Is Robert Pattinson’s ‘The Batman’ too wet?

Is Robert Pattinson’s ‘The Batman’ too wet? | Soho House

Plus, a rundown of the books, films, music and more by Tortoise Media, the slow news agency

Friday 4 March 2022    By Matt d’Ancona

Welcome to the latest Creative Sensemaker from Tortoise Media.
Frank Miller, one of the greatest comic book interpreters of Batman, captured the essence of the character perfectly: ‘Immortal, and as undestroyable as a many-faceted diamond… You can toss Batman across the room. You can crash him against the ceiling, against the floor, against the wall.’ In his first outing as Gotham’s Caped Crusader (general release, 4 March), Robert Pattinson does indeed take his fair share of physical and psychological knocks.
Though director Matt Reeves sensibly eschews the traditional origins story that clogs up many a superhero movie, The Batman is set early in Bruce Wayne’s career as a masked vigilante, as he tests the limits of his endurance, the depths of his determination to avenge the murder of his parents, and the strains upon his psyche that this brutal work entails.
Once dismissed as no more than the teen sensation of the Twilight movies, Pattinson has established himself as one of the most interesting and adventurous screen performers now at work. He brings acting talent to the Batman role to rival Christian Bale’s in Christopher Nolan’s Dark Knight trilogy – though his version of Bruce Wayne, lanky haired and kohl-eyed, is more overtly frangible, damaged by PTSD and disconnected from a world he believes is full of darkness. More than any of the other actors that have played Batman since Tim Burton’s movie in 1989, Pattinson dives deep into the trauma and instability that are – or should be – at the heart of the character.
The Batman is, at heart, a modern classic of detective film noir: as distant as one can imagine from the kitsch of the 1960s Adam West TV series, and a long way, too, from the magic realism of Burton’s adaptations. It owes almost nothing to the spirit of the modern superhero blockbuster but positively bristles with ‘the anguish and insecurity…[and] specific alienation’ that Raymond Borde and Étienne Chaumeton famously wrote were the defining characteristics of noir.
An apparition, an avenger of the night, a profoundly disturbed young man who believes that ‘fear is a tool’ in the fight against evil: Patterson’s Batman embraces the darkness more than any of his screen predecessors. Yes, Gotham gets the hero it deserves. And this is the perfect Batman for times as troubled and unsettling as ours.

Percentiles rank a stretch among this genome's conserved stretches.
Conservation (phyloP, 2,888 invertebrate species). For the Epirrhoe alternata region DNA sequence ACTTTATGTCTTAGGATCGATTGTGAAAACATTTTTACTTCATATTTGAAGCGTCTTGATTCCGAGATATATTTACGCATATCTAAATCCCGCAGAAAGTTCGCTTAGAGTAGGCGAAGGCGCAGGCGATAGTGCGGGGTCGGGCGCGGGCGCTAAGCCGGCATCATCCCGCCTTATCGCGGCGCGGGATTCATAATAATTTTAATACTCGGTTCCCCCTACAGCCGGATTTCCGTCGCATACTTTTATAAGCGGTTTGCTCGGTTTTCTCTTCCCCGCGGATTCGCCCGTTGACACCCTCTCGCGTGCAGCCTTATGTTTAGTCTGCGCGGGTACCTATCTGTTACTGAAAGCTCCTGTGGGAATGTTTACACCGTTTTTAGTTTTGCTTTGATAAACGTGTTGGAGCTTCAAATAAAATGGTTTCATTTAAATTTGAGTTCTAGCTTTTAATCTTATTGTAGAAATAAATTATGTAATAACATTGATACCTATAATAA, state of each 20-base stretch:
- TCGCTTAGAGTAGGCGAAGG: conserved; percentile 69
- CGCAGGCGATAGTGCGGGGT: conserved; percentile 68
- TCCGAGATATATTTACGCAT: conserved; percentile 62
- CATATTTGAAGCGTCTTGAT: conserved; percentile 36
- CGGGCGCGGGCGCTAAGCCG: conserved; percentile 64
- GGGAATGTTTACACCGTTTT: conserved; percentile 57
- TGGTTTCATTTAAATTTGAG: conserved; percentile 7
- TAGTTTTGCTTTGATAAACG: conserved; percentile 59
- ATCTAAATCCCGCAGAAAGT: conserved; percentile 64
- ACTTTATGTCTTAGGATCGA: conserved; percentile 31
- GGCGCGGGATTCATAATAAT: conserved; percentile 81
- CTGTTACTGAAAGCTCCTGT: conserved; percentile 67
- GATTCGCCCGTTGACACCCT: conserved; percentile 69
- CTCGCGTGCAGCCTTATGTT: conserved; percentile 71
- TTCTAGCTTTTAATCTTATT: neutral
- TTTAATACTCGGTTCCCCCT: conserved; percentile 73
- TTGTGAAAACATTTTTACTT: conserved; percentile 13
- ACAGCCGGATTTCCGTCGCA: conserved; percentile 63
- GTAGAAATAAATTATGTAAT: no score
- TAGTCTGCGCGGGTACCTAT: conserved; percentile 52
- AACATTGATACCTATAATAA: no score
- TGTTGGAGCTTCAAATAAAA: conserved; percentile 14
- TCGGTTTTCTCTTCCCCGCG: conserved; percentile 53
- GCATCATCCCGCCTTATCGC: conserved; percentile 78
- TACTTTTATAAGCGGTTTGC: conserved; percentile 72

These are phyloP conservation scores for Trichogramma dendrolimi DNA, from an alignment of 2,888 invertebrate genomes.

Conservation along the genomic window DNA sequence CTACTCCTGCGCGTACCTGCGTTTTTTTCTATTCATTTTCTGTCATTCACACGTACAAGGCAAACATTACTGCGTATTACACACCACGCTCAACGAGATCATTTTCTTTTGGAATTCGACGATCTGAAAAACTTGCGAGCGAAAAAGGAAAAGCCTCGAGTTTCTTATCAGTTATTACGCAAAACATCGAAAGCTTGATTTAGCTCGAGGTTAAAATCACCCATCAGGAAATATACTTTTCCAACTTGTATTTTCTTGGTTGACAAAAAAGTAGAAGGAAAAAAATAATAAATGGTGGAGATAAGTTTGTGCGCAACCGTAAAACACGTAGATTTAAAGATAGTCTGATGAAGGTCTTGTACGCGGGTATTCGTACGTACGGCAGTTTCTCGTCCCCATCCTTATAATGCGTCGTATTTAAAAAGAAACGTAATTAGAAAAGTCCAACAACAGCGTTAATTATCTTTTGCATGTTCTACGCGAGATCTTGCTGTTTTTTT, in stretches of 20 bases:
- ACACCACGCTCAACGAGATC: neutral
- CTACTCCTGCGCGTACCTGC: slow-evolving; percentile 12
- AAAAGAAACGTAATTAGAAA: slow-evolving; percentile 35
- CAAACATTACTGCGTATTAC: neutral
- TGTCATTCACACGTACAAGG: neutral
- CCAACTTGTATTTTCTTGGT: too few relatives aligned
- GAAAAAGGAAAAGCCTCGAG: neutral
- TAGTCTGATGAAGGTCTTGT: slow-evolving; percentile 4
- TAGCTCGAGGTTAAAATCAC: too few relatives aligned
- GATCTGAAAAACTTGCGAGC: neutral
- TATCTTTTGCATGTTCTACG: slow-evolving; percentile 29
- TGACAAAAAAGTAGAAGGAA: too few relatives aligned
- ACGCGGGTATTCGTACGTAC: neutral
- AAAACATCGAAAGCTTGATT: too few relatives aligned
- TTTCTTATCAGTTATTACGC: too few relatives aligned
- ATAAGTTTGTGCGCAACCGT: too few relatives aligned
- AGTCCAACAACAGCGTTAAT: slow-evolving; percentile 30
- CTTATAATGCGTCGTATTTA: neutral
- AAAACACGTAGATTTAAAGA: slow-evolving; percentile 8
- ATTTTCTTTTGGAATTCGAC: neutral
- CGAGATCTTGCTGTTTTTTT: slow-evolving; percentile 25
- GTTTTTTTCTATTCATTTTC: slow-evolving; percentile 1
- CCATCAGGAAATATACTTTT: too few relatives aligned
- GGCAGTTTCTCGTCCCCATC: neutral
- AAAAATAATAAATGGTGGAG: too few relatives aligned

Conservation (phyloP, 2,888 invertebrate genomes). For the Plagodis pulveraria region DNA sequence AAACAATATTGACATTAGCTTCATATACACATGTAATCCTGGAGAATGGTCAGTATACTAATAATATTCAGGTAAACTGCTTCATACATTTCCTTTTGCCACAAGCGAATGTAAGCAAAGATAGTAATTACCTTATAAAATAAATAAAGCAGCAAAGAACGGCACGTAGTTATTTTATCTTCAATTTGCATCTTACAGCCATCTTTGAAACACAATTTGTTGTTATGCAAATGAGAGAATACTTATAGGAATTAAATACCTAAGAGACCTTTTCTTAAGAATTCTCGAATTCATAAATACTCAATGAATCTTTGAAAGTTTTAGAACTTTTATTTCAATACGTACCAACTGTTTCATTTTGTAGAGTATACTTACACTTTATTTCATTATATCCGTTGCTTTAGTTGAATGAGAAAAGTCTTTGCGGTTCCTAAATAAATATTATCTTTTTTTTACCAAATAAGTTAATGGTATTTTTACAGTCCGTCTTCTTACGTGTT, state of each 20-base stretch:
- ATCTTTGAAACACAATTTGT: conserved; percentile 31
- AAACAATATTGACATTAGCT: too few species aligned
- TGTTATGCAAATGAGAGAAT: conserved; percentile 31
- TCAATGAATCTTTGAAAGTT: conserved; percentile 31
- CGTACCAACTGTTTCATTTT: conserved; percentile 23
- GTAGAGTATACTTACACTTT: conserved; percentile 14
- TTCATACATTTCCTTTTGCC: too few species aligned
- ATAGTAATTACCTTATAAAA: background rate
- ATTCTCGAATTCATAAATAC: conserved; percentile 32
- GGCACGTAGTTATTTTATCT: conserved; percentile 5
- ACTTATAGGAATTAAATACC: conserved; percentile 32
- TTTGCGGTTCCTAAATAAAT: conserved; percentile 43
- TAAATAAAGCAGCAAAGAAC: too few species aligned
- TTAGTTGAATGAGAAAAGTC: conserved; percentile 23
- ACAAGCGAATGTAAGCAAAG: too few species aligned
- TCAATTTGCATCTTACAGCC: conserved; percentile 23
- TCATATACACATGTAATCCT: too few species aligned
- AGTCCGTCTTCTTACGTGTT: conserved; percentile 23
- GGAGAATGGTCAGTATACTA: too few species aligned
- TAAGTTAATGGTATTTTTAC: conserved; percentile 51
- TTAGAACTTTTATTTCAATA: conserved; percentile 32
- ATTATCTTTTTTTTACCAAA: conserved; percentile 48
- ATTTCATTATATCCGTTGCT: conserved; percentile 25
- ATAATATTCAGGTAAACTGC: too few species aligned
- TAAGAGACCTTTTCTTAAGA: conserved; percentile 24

Here are this week’s recommendations:

Is Robert Pattinson’s ‘The Batman’ too wet? | Soho House


The Ipcress File (ITV, 6 March)
Why trespass on the terrain of a classic? Sidney J. Furie’s 1965 movie version of Len Deighton’s original thriller, starring Michael Caine as Harry Palmer, is not only the first of five films featuring the character, but the greatest of a post-war cinematic genre: the ironic British espionage movie that presented wry realism as an alternative to the aesthetic of the James Bond movies. But there are many ways of interpreting superb source material, and in this respect, Joe Cole does not make the mistake of merely imitating Caine, which signals the broader determination of director James Watkins and writer John Hodge to plough their own furrow. 

Is Robert Pattinson’s ‘The Batman’ too wet? | Soho House
Is Robert Pattinson’s ‘The Batman’ too wet? | Soho House


Origins by Coco Tomita (4 March)
Having won the strings category of BBC Young Musician in 2020 and gold medals at the Vienna International and Berlin International competitions, Coco Tomita has now teamed up with Simon Callaghan for her debut album. Tomita has said that her selection ‘relates… especially [to] female violinists I hugely respect’ – notably Ginette Neveu and Jelly d’Aranyi – and this terrific recording is a first step on the path to comparable greatness.
…and finally: thank you to Stevie Gedge from Kite – our brand new festival of music and ideas at Kirtlington Park on 10-12 June – for her recommendation of Self Esteem, confirmed this week as one of the fantastic acts that will be appearing at this unmissable weekend:
‘Self Esteem soundtracks my runs, my showers, my cooking, and she never fails to make me sing and dance. Pop, but make it badass. Rebecca Lucy Taylor is honest and unapologetic in her lyric writing, dealing with self-doubt, heartbreak, sexual assault – her journey is real and I’m there for it. And her live performance is a total joy. There seems a strange destiny to her being on stage. A wild ride of full-on band noise, astonishing a cappella and captivating dance routines make for an empowering and deeply satisfying experience. Self Esteem on the BBC Introducing Stage at Glastonbury wearing a dress made of Boots Advantage Cards was undoubtedly the highlight of one of my best trips to Worthy Farm. Don’t miss her at Kite!’
Do join us at Kite. There’ll be music from Grace Jones, Mavis Staples, TLC and others, as well as discussions involving David Miliband, David Olusoga, and Elizabeth Day. You can get 15% off Kite Festival tickets by booking them here.
That’s all for now. Enjoy the weekend and take care of yourselves.

Best wishes,

Matt d’Ancona
Editor and Partner
Tortoise Media

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